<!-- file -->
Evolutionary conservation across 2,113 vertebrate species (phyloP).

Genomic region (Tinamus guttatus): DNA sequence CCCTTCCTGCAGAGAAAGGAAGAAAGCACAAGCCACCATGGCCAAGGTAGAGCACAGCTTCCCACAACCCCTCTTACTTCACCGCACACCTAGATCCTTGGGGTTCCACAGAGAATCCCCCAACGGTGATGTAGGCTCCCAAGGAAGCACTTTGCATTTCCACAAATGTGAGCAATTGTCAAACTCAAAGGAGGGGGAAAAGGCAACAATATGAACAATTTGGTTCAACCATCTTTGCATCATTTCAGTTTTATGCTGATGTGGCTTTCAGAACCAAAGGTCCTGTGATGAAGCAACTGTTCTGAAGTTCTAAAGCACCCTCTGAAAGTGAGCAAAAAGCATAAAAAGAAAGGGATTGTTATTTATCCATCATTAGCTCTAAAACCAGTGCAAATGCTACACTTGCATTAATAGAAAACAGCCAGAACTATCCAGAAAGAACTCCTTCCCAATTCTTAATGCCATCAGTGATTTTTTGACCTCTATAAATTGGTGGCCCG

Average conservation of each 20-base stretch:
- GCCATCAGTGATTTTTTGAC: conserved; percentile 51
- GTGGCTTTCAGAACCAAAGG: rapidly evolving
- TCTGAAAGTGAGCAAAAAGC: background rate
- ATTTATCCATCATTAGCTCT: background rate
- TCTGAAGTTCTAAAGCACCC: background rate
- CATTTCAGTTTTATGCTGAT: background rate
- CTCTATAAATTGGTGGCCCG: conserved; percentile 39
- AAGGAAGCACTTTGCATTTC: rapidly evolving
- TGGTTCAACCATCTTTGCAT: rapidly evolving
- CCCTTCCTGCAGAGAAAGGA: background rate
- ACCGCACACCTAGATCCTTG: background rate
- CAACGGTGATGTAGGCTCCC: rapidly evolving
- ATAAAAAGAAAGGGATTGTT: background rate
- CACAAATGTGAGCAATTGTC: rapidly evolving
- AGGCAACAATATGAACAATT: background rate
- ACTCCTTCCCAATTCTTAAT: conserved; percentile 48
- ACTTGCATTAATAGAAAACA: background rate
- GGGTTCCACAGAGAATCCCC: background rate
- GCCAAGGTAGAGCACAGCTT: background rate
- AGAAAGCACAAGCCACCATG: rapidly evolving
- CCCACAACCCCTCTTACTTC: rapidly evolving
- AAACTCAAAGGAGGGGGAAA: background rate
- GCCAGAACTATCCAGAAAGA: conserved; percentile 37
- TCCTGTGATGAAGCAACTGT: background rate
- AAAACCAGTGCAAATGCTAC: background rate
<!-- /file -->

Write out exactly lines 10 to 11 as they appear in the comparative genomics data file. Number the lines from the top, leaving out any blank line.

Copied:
- CTCTATAAATTGGTGGCCCG: conserved; percentile 39
- AAGGAAGCACTTTGCATTTC: rapidly evolving